4)  It mitigates the risk of high out-of-compliance penalties.

The costs of non-compliance are very high. Most good vendors will offer compliance guarantees that can shield the servicer from this risk.

In short, lien release work falls into a category defined by tedious, exacting work, high risks associated with failure and no profit potential for the company. Choosing an outside vendor is the answer for effective lien release management, but choosing the right partner, establishing the basis for a strong partnership, and tracking the right metrics are critical to overall success.

Best Practices for Choosing a Lien Release Partner

The key word here is partner. You want to be sure to engage a company that you feel confident will work with you to meet your needs and go that extra mile for you. Before embarking on a search for a new vendor partner, it is recommended that you create a list of criteria that any prospective vendor must meet in order to be considered. The following criteria can be considered best practices for establishing such a partnership.

1)  Demand a specific commitment to accuracy and compliance.

As mentioned above, the highest concern among mortgage servicers is typically compliance. This boils down to the accuracy of the database containing the statutory deadlines, requirements and document format guidelines for all recording jurisdictions nationwide. An effective way to gauge preparer performance is by monitoring the county document rejection percentage. This should be well below 3%. However, beyond that, the vendor must address the proactive as well

as the reactive by maintaining constant proactive contact with recorders and working with them to perfect the submission process.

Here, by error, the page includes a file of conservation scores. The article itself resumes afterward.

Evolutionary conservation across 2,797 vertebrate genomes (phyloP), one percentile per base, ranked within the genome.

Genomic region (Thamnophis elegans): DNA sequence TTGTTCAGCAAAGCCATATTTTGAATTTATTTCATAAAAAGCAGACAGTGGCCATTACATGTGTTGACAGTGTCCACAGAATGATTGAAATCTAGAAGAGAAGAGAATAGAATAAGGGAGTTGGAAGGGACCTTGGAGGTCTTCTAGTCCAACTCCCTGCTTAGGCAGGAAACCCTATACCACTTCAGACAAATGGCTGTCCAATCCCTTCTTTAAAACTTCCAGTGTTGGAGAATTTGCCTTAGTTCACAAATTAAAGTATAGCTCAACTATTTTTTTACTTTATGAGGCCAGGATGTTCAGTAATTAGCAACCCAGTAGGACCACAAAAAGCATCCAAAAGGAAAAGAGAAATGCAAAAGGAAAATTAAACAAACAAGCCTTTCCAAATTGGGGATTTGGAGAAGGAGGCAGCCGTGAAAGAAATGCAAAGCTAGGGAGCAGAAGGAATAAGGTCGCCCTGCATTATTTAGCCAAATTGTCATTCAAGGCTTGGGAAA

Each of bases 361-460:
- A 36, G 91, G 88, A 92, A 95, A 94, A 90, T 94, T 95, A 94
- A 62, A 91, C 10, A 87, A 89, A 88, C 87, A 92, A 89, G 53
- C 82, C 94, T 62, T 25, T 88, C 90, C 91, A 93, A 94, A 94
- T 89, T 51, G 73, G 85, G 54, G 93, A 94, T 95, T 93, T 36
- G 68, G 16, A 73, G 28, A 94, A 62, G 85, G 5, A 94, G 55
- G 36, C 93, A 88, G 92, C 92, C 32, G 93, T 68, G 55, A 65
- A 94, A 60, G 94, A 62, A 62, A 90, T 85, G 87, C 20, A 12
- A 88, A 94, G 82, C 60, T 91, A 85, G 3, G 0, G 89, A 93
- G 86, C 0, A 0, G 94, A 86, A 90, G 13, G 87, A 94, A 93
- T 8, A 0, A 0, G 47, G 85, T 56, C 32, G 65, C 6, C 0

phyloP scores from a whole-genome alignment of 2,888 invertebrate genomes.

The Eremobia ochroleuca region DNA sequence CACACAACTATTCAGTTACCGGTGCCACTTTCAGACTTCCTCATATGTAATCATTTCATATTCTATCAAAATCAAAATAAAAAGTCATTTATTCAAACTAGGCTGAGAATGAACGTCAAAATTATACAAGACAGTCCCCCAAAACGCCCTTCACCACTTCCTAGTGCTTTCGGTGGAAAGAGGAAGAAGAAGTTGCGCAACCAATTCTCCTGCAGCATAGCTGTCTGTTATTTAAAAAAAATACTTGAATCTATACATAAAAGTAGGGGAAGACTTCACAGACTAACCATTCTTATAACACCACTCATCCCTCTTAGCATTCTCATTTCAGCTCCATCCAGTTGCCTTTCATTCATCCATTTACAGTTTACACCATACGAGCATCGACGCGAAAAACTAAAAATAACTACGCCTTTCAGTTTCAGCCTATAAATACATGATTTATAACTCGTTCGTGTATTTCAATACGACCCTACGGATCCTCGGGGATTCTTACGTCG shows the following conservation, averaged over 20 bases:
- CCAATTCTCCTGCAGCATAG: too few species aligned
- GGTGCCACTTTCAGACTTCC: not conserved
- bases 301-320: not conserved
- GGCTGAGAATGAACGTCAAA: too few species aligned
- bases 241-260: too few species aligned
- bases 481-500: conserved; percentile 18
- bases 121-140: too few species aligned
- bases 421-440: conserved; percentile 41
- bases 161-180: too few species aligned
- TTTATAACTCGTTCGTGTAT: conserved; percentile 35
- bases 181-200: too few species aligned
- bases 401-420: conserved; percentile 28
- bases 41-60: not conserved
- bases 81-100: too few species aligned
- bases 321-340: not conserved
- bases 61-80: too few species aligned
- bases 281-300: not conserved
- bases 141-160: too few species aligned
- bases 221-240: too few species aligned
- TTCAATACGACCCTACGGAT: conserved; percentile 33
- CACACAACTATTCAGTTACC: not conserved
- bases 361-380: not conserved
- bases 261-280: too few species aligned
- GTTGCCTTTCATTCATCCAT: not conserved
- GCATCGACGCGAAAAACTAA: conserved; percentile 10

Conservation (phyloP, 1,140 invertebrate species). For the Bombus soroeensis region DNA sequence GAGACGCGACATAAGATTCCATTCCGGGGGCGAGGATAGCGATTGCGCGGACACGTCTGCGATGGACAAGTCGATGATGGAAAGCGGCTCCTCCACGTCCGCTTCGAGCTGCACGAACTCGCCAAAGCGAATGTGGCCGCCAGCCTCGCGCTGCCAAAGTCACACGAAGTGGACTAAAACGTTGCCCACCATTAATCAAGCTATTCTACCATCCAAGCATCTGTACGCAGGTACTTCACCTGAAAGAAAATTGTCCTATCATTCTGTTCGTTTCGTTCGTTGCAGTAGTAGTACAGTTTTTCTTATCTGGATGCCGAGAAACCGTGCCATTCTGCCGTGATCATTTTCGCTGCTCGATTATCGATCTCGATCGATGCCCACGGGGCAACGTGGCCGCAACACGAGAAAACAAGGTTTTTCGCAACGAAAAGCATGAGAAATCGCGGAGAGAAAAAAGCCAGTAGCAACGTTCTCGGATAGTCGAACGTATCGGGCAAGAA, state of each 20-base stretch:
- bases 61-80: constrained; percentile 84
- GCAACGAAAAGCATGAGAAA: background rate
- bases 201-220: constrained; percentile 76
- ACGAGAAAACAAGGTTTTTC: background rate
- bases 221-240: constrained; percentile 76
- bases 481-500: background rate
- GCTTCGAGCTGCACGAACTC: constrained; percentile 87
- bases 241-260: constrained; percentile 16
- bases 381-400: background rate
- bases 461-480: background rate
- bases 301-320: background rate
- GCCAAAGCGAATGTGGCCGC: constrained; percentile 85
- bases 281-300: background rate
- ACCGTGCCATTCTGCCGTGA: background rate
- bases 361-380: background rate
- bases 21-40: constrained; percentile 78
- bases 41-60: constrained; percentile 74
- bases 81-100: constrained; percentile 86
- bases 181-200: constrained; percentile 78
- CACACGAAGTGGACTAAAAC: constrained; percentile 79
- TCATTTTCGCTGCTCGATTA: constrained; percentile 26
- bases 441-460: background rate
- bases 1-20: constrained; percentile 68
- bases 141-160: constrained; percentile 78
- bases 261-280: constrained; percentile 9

Regardless of how well a potential lien release partner performs, a strong indemnity policy is necessary. This coverage protects the mortgage servicer by putting any potential liabilities springing from non-performance or noncompliance on the shoulders of the vendor hired to perform the task. In the lien release market, this is an indication of the vendor’s confidence in its own ability to provide timely and accurate lien releases.

This is the best way to avoid problems that could potentially lead to a class action in the courts. While a good SLA will indemnify the servicer in the event of a problem, you need more than that. Once a class action is certified, the public relations damage to the servicer has already been done. A commitment to accuracy and compliance is your best defense against this risk.

2)  Demand a commitment to fulfilling the SLA.

Most vendors typically agree to meet your service level agreement (SLA) requirements. Most do, but there always exists the possibility that SLA timelines will be compromised. When the completion of the work is dependent upon outside parties, service level agreements can become hard promises to keep.

If the outsourcer is competent and accurate, maintaining service level agreements should never be a problem. With that said, it is important to be leery of outsourcers that promise service level agreements that sound too good to be true; as with most things, they usually are. If an outsourcer seems to be promising a service level that is extremely expedient, look at their rejection percentage. If it is above 3 percent, they may be making errors due to rushed and improperly managed work.

3)  Require a strong focus on the lien release business.